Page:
It's 2017 and dark-skinned women can't buy makeup in most stores, at least not the way most of the population buys makeup. In my teenage years, I used to go to the store with my friends to buy clothes and makeup, much like every other teenage girl. I would stand there in the aisle searching for my shade as my friends quickly grabbed their foundation, lipstick, and eyeliner.
My friends would join in the search after noticing the confusion and frustration that seemed almost engraved on my face. Eventually, someone would suggest that I find a manager and ask if, by some chance, they had an unopened shipment of makeup in the back. The first time this happened during my quest for makeup, I was at Walmart.
When I located the manager and inquired if they had darker shades, she told me that, "They didn't carry it because black people really don't need makeup." There I was going through puberty, yet unable to buy makeup that was my shade.
As I got older, I began to see how important wearing makeup can be for social and economic advancement in this country. Many people don't realize how difficult finding makeup for darker skinned women can be. Most people make snap judgments about character, work ethic, etc., based on appearance.
It is not only important to be well coiffed and dressed appropriately for a job interview, but women, more often that not, must wear makeup for obvious reasons.
When a woman of color goes to a job interview typically we know we must put our best foot forward to combat implicit biases. We know that even with higher education, a strong work ethic, and the drive to succeed, it may not be enough to get a job or promotion we are more than qualified for.
In essence, you are robbed of the ability to make a good first impression in professional, casual, and romantic settings. The one thing most women of color that need makeup know for certain is:
"No Makeup No Job"
Many women of color, like my cousin Danielle, have given up the notion of wearing makeup because of their inability to buy their shade. Some women of color gamble with shades that are kind of close, but somehow end up making them look a bit off. While other women make their own makeup by finding a darker shade of eye shadow without glitter to mix with the darkest foundation they can find.
I live in a large city that is often warmly referred to as "Chocolate City," yet even here I struggle to find anything darker than a brown paper bag and hues of brownish red.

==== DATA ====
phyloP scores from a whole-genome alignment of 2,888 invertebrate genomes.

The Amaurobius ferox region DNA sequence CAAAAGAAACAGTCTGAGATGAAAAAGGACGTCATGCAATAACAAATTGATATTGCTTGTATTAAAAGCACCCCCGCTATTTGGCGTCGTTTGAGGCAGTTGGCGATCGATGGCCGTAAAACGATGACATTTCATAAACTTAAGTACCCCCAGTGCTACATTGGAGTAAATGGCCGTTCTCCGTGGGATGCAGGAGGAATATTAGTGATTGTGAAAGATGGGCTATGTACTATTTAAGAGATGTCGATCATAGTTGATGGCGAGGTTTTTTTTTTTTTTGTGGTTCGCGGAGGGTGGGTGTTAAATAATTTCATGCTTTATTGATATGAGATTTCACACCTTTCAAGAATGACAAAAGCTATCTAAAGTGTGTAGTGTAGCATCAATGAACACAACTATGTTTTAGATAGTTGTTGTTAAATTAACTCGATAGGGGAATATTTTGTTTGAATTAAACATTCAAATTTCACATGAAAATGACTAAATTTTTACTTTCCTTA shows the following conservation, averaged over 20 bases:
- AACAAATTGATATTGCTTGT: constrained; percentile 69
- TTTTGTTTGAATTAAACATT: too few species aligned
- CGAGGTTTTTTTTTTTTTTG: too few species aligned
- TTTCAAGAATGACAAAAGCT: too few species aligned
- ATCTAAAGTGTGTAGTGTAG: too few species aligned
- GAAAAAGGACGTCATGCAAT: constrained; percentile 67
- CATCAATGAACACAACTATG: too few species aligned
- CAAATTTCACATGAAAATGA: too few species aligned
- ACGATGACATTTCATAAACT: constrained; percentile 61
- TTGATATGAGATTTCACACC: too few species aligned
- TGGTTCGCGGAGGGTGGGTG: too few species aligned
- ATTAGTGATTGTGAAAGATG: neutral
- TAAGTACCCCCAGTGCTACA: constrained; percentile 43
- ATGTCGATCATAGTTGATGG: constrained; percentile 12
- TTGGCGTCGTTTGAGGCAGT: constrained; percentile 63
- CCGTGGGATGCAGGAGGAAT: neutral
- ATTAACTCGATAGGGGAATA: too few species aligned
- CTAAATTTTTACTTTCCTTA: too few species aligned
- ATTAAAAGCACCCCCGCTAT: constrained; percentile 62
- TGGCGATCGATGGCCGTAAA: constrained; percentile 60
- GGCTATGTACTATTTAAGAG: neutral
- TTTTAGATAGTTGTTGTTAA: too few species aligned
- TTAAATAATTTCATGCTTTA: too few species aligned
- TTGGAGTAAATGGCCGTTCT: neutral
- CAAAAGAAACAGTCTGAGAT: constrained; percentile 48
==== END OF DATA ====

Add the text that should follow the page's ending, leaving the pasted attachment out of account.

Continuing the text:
There I stood in Walmart staring at the makeup display looking at the pictures of dark skinned women of color and the custom shelf displays for darker makeup. The slot for darker makeup, as in most chain stores was always empty. Tears began forming in my eyes as I said, "It's 2017 and I can't just drive to the store and buy makeup!"
I started to remember Christmas day a couple of years ago I was in Ithaca, New York. I had gotten a Target gift card and decided to drive over to Target and pick up some makeup. I couldn't find any foundation my shade so I stopped a female employee and asked if they had my shade in the back.
The woman looked at me straight faced and suggested that I "shop somewhere else."
I was absolutely taken aback. It didn't matter how many times I'd run into this problem, it still hurt. I have been given many ridiculous reasons why a store didn't carry darker shades, the most common reason was usually, "We don't carry darker shades because they always get stolen." I have offered to pay in advance to have chain stores carry my shade to no avail.
My mother has to drive over 54 miles each way, from her home to drive to a specialty store to purchase makeup that is her shade. That's over two hours total driving time just to buy makeup when there are literally hundreds of stores that carry makeup in between her home and the specialty store.
The average woman of color can now purchase darker makeup online if there isn't a specialty store within a reasonable driving distance. If there is an unexpected important meeting, date, interview, or event, waiting for makeup to be shipped to your home may take too long.
In my 34 years on this earth, I've had to learn some hard truths about the country I live in. In a society built and driven by capitalism (supply and demand), money from women of color is worth half as much when it comes to buying makeup.
I'll leave you with this one question to ask yourself:"Why is it that most stores, as a standard operating procedure, don't carry a variety of makeup for women any darker than a brown paper bag, yet they carry mascara from a company whose heir was sentenced to 124 years (reduced to 50) in prison for filming the brutal rapes he committed?"